by Bradley Allsop
Youth voter turnout has long been a topic of debate, controversy and worry in British politics. Always below the national average, it has plunged even more than other age-groups’ dovetailing turnout in recent decades, sparking expressions of concern (although comparatively little policy change) from political parties. This seemed to have changed last June, with sites such as Yougov and NME reporting large increases in the youth vote for the 2017 general election, with the figures suggesting the largest rise in youth turnout in British political history.
by Srishti Dutta Chowdhury
India’s Prime Minister, Narendra Modi, announced the demonetization of 500 and 1000 rupee notes in the country from after midnight of 9th November, a surprising move that has left billions scrambling to exchange bigger denominations to legal notes. What are some of the possible reasons and effects of such an announcement?Continue Reading
by Chris Jarvis
Britain’s EU Referendum was a messy, unpleasant affair. Events that took place, the way campaigns were run, the rhetoric of certain advocates on both sides taught many lessons about the state of Britain. The referendum, and its subsequent result, have served as an amplifier for some unsettling and disturbing aspects of our politics and society – from racism and xenophobia, to the desperation and disaffection felt by people and communities across the country. All of these have had substantial coverage and comment in the press, as politicians and columnists have lined up to blame anyone and everyone – the political class, migrants, the Leave campaign, Jean Claude Juncker, Tony Blair.Continue Reading
by Alex Hort-Francis
We examine Corbyn’s new campaign video to find all of his secret clues…
It’s been four months since Jeremy Corbyn sold his soul to a crossroads demon in exchange for leadership of the Labour Party, and he puzzlingly still hasn’t been discovered to have accidentally brutally stabbed himself in the stomach while shaving. This can only mean that the Conservatives have forgotten about poor old J-Corbs amongst the understandable orgy of anus cocaine and fox strangulation that normally follows a majority Tory general election result. To remedy this, Much Newer Labour have commissioned a party political broadcast to remind us all what our favourite unshaven underdog has been up to before he unmysteriously convinces himself to commit suicide in a wood with no witnesses at some point later this year.Continue Reading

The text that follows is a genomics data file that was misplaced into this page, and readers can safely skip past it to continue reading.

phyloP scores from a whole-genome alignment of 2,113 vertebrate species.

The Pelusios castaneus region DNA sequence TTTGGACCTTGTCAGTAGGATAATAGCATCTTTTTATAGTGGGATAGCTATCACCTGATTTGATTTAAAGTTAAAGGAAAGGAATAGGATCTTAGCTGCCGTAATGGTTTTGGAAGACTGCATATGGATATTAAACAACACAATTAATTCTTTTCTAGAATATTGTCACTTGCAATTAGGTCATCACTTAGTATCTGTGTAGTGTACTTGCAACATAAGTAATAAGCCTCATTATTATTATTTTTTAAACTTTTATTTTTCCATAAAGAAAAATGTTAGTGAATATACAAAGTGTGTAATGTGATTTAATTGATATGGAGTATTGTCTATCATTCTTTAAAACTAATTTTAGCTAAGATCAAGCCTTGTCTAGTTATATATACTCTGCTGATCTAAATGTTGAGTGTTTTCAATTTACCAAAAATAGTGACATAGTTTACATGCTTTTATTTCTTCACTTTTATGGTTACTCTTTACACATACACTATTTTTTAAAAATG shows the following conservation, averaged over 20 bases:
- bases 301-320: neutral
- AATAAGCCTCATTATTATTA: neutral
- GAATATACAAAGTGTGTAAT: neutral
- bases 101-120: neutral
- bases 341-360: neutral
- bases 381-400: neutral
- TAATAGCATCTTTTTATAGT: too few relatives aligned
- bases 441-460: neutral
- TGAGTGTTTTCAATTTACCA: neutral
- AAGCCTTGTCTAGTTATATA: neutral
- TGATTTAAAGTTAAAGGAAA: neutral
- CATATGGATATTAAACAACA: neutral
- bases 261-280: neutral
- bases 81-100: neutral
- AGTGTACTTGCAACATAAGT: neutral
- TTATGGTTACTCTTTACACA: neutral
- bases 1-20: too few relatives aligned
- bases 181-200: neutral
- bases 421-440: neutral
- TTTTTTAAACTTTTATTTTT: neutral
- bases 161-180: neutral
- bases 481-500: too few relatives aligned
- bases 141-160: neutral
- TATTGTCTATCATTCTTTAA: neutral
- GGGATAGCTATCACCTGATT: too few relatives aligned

by Alex Valente
Original Italian by Gilda Musa (1922-1999), ‘Costellazioni’
Coppering of stars, gold
illuminated designs, visible flashing
vanguards of a thousand million invisibiles,
sigils of a space that’s close and signs
of remote spacesContinue Reading
2014 has been a rocky year for the Tories. The one piece of good news throughout the year comes from the narrowing of the gap between themselves and Labour. In spite of this, the shrinking of the Labour poll lead has not come as a result of a resurgence of Tory support, but instead from a drop in the number of people saying they will vote Labour. Rather than winning over legions of new voters, the Tories are simply losing support at a slower rate than Labour. Add to this third place in the European elections, the assent of UKIP and the defection of two MPs, followed by losing the by-elections in both of their seats, the past year has been difficult. There’s little indication that 2015 will be any easier.